August 18, 2022
HONG KONG – The Hong Kong Special Administrative Region government is “actively discussing” the possibility of quarantine-free travel with the Chinese mainland, Chief Secretary of Administration Chan Kwok-ki said on Wednesday.
Chan made the statement during a media briefing after attending the Ante Chamber’s briefing with members of the Legislative Council on Wednesday morning.
Chief Administration Secretary Chan Kwok-ki said the Hong Kong SAR government was working hard with the mainland to resolve the issue of quarantine quotas, adding that chartering flights to take students on the mainland was an option under consideration.
“We have been actively discussing with the mainland authorities how, I would say, to resume quarantine-free travel between Hong Kong and the mainland, and I believe we will make an announcement at the appropriate occasions,” he said.
During the exchange session, lawmakers Kitson Yang Wing-kit and Scott Leung Man-kwong expressed their concerns about Hong Kong students who cannot travel to the mainland in time to start their university classes due to a lack of quarantine quotas.
They pointed out that many high school students in Hong Kong who have enrolled in mainland universities worry that they will not be able to arrive at their universities in time for registration, due to the limited number of cross-border lottery-based quotas.
A student from Hong Kong who had registered to begin studies at Shanghai Jiao Tong University ultimately decided to decline the offer, due to repeated failure to secure a place in the quota system.
Responding to the question, Chan said the Hong Kong SAR government was working hard with the mainland to resolve the quota issue, adding that chartering flights to take students to the mainland was an option being explored. .
However, as any flight charter project can be complex and time-consuming, Yeung suggested that authorities could consider offering additional border crossing quotas to this group of students, to help them arrive on time. in their universities.
Deputy Chief Secretary for Administration Cheuk Wing-hing said at the same media briefing that the government would also carry out a comprehensive review of the city’s hygiene and sanitation laws.
“We will examine whether the existing legislations are adequate in terms of empowering ministries to perform their duties properly, as well as the adequacy of the sanction,” Cheuk said. “Thus, we will take a holistic view and if necessary, we will propose changes to existing legislation, or even explore the prospect of enacting new legislation.”
5,757 new cases registered
Hong Kong recorded 5,757 new cases of COVID-19 on Wednesday, including 194 imported infections and 5,563 local cases, said Albert Au Ka-wing, senior medical officer and health officer of the Center for Health Protection’s Communicable Disease Branch. , in a separate press briefing.
Hong Kong recorded 5,757 new cases of COVID-19 on Wednesday, including 194 imported infections, said Albert Au Ka-wing, senior medical officer and health officer of the Center for Health Protection’s Communicable Disease Branch.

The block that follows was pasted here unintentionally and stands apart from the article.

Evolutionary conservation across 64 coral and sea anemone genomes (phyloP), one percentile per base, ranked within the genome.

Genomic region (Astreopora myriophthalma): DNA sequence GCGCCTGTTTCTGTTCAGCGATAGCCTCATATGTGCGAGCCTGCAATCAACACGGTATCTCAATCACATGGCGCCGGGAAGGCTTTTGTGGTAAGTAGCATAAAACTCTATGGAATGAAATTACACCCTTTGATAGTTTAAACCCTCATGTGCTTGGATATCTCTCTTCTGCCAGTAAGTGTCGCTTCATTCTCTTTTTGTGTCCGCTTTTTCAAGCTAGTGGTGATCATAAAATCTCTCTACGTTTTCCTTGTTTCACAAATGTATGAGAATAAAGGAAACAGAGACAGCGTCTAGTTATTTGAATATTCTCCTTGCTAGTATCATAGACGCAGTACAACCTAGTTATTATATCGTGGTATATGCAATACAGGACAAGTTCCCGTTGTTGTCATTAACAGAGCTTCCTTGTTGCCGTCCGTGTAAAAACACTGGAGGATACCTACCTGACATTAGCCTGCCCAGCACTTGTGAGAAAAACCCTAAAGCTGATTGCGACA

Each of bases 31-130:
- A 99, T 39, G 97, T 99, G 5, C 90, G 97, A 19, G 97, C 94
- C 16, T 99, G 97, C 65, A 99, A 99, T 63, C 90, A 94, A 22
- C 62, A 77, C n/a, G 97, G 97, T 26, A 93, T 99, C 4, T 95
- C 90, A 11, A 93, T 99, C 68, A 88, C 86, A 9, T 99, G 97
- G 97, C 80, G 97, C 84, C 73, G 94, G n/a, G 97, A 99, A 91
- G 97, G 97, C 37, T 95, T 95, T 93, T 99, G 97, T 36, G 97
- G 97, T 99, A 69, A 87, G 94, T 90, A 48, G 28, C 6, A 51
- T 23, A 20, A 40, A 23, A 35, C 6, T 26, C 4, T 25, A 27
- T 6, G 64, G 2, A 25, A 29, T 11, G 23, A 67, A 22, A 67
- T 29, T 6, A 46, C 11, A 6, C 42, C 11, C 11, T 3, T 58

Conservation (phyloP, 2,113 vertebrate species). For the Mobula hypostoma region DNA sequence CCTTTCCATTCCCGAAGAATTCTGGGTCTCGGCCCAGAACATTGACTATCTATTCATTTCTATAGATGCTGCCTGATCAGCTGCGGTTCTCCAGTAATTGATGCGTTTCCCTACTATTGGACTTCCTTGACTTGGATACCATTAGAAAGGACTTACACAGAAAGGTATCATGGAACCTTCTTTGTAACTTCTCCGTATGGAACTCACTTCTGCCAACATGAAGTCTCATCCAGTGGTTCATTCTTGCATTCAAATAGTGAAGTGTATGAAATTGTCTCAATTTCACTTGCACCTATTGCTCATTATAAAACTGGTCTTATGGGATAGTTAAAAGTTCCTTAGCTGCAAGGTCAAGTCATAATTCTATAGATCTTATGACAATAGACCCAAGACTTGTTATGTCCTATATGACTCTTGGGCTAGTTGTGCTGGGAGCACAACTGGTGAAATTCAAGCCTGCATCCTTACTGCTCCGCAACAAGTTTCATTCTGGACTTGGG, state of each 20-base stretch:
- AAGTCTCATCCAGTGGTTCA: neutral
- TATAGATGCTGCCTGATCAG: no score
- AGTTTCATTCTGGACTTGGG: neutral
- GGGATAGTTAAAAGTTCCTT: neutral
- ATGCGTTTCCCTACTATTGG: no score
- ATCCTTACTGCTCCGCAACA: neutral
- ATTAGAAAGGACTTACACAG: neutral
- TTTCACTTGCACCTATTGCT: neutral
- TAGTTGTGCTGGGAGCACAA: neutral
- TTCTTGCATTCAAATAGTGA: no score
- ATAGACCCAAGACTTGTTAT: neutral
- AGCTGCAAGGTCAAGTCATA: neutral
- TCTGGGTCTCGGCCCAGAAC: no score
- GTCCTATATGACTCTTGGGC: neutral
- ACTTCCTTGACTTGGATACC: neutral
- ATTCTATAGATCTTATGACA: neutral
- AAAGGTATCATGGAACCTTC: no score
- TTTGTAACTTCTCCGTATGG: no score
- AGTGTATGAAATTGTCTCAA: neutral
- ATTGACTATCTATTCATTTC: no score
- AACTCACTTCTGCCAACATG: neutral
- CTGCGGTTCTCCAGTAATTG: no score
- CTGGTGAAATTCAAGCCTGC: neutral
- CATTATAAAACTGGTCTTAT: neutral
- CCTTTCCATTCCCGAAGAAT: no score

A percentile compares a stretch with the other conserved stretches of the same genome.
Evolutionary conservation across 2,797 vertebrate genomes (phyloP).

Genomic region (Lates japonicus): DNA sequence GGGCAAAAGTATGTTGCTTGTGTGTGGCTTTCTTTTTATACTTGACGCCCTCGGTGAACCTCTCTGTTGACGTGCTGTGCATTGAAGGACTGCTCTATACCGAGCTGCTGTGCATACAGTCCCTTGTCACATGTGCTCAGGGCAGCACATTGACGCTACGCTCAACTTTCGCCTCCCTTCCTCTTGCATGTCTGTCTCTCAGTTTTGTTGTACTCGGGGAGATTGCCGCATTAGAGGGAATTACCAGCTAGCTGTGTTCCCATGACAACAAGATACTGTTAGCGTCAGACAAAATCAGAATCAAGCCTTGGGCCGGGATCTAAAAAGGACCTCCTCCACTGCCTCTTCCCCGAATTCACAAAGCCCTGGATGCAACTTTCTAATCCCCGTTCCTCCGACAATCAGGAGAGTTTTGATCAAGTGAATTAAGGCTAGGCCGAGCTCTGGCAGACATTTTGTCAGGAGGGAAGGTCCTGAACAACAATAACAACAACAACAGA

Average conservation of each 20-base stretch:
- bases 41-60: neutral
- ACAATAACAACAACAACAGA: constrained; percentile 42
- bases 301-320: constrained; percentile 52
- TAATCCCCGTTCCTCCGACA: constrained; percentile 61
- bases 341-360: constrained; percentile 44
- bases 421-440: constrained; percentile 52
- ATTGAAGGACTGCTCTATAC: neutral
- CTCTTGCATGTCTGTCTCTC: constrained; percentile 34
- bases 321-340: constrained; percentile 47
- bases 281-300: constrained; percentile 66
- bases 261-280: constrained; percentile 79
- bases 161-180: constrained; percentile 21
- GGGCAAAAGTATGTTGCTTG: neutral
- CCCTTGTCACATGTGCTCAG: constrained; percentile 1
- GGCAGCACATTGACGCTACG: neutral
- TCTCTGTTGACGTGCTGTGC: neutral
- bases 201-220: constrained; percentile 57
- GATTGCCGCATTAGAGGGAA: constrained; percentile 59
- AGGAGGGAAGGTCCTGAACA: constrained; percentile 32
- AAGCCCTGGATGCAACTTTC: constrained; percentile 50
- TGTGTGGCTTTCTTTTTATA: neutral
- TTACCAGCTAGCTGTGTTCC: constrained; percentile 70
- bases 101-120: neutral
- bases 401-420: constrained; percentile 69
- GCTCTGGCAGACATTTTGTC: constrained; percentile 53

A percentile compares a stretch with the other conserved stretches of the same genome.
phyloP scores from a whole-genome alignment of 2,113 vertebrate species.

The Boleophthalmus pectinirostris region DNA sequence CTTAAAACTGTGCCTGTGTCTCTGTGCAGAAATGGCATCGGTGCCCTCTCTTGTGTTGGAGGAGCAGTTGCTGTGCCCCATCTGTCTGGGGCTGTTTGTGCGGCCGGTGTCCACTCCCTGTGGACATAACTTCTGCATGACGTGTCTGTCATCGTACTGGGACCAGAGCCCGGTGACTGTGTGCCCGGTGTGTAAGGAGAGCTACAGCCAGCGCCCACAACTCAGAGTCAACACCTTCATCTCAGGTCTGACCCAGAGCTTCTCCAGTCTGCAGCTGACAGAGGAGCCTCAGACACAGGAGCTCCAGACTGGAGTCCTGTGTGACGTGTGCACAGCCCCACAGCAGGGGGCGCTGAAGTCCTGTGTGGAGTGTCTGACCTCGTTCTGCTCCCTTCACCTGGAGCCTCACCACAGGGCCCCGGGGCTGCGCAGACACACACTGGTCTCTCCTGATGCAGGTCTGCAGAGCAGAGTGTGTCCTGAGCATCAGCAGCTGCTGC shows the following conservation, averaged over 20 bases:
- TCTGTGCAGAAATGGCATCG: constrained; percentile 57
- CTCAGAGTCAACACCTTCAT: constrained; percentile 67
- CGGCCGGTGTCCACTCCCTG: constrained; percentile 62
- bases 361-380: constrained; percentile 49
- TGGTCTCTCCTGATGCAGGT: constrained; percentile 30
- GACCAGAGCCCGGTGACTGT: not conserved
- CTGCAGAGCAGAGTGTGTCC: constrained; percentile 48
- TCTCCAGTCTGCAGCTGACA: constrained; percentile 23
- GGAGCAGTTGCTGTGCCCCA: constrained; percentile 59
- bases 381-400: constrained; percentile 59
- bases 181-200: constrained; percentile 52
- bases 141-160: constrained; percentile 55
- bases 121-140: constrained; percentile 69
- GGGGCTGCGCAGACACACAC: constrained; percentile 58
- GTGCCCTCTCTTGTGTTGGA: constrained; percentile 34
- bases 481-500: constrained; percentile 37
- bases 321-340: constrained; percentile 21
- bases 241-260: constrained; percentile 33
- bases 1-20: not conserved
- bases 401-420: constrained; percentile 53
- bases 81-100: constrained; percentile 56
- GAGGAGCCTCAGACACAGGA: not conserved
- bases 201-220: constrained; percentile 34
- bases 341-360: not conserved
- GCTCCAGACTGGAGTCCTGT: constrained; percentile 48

He added that four new deaths had been reported, bringing the city’s toll from the fifth wave to 9,371.
“Starting in July, we saw an upward trend… In July, we were looking at 3,000 to 3,500 cases. At the end of July or beginning of August, we were talking about 4,500. Today it has increased to 5,500,” Au said.
Of the 194 imported cases, 89 were confirmed at the airport, 54 at quarantine hotels and 51 at community testing centers. More than 10 cases each came from Thailand, the United Kingdom, the United States, India and the Philippines. The others came from 38 other countries.
Four residential care homes reported infections while 48 schools reported 74 cases. Three kindergartens and one primary school suspended some classes due to infections.
Au said 24.5% of new cases involved the Omicron BA.5 subvariant while 7.4% were related to BA.2.12.1.
Lau Ka-hin, chief director (quality and standards) of the Hospital Authority, said in the same briefing that 1,875 COVID patients were being treated in public hospitals on Wednesday, including 273 new patients. Thirty-two were in critical condition, including 10 in intensive care, and 33 in serious condition.
Lau expressed concern about the growing number of elderly patients, noting that 80% of admitted COVID patients were aged 60 and over.
“The percentage is high. We call on all older people to get vaccinated as soon as possible and complete the diet,” he said.
More older patients
Au said 15,443 people aged 60 and over were infected with COVID-19 from August 1 to 14, which is higher than the 12,898 cases of elderly people reported from July 18 to 31.
Lau said the four patients who died included two men and two women between the ages of 52 and 96. Three of them had cancer and three had also not completed their vaccination regimen.
He urged cancer patients and other critically ill patients to get vaccinated to boost their immunity against the virus.
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